# Monte Carlo Simulation of strategy returns

Monte Carlo Simulation uses the historic returns of your trading strategy to generate scenarios for future strategy returns. It provides a visual approach to volatility and can overcome limitations of other statistical methods.

## Monte Carlo Simulation

Monte Carlo is the synonymous for a random process like the numbers picked by a roulette wheel.

The Monte Carlo Simulation does the same to your historic strategy returns. It re-arranges them in a random manner to generate new outcomes for your trading strategy. Using this approach significant properties of the original returns are kept. e.g. p/l of trades, duration of trades, flat periods, outliner trades… Classic statistics like standard deviation sometimes have problems capturing these properties, thus leading to wrong results like underestimating the future volatility of returns.

Using Monte Carlo equity projection will offer new hints on the strategies volatility and return expectations.

## Re-Sampling Returns

Monte Carlo Simulation uses the historic returns to generate equity projections; e.g. instead of your historic returns of +5, -1, +6, -3, +2 Monte Carlo could lead to a series of 2, -3, -1, +5, +6. Both would have the same absolute win, but different statistical properties. Series 2 has a higher total drawdown than your original returns, a hint that you just have been lucky in the past and might want to prepare for higher volatility in the future.

Monte Carlo simulation of strategy returns

The chart above gives you an real world example for such a simulation.

The first half of the chart shows the historic returns of a trend following strategy. It consists of many small losses, a few large wins and long periods with no trades. Using these historic returns, a Monte Carlo Simulation is used to do a future projection of the strategy’s returns.

The absolute return of the Monte Carlo simulation is the same as the historic return. It contains the same trade returns and flat times as the original equity line. Just the order of the events has been randomly changed to generate new scenarios.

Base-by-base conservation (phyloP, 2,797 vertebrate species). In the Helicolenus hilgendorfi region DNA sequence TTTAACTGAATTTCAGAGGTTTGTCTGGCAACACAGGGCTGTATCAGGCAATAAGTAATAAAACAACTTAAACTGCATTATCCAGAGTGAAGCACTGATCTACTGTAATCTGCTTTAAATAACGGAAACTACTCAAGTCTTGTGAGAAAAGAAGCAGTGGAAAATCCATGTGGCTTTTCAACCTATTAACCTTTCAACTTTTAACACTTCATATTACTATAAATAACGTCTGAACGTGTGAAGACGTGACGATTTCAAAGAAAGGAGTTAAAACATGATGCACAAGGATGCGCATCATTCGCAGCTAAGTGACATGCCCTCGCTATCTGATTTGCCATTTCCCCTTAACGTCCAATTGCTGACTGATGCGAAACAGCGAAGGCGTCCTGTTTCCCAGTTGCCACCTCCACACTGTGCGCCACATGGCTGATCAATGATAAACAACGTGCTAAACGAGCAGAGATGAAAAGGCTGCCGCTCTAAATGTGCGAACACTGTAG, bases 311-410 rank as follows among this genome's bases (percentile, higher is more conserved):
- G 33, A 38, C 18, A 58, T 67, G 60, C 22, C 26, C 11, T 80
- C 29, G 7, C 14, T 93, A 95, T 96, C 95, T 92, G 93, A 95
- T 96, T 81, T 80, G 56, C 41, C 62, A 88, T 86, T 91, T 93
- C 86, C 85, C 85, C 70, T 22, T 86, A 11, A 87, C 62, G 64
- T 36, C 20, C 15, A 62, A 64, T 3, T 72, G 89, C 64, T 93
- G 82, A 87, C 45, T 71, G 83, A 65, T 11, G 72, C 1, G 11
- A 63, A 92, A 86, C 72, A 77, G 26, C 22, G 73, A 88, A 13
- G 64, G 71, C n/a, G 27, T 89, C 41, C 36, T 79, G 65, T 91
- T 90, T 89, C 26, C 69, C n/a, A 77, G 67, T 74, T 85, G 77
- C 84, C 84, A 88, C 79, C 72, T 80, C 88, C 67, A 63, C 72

## Loss of Edge

As we all know backtest results usually can’t be fully archived in the future. This is due to over optimisation and curve fitting, things one can not avoid completely. So, in realtime trading, you will have to expect smaller wins and bigger losses when compared to the backtest results.

To take this effect into account I added a damping factor to the Monte Carlo simulation indicator. Set to e.g. 10%, it will reduce the size of your wins by 10% and also extend the size of your losses by 10%. This will lead to a smaller absolute return and a higher volatility. Compare the chart below and the chart above to see the difference. In the chart above the future scenarios have the same edge as the historic returns. In the chart below the future edge is damped by 20%

If you still like the outcome of the simulation, it is time to trade!

Monte Carlo simulation with 20% damping factor

## Tradesignal Indicator Code

Below the link to the indicator code for the Monte Carlo simulation. Drag and drop this indicator on a chart containing an algo trading strategy.

Using the update input you can generate a new simulation. Apply the indicator several times on the same chart to get a chart like the ones shown above. The indicator is not meant to be used with portfolios. In Moneymanagement set pyramiding to off.

The indicator is free to use for all non commercial purposes. It might contain errors and give unexpected results. You can redistribute it and/or modify it under the terms of the GNU General Public License as published by the Free Software Foundation; either version 3, or (at your option) any later version.

Please confirm this by typing Iamaprivateinvestor as password to the code page.

For all other purposes you must contact me prior to usage.

Link to code page

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## Daytime vs. Overnight Performance

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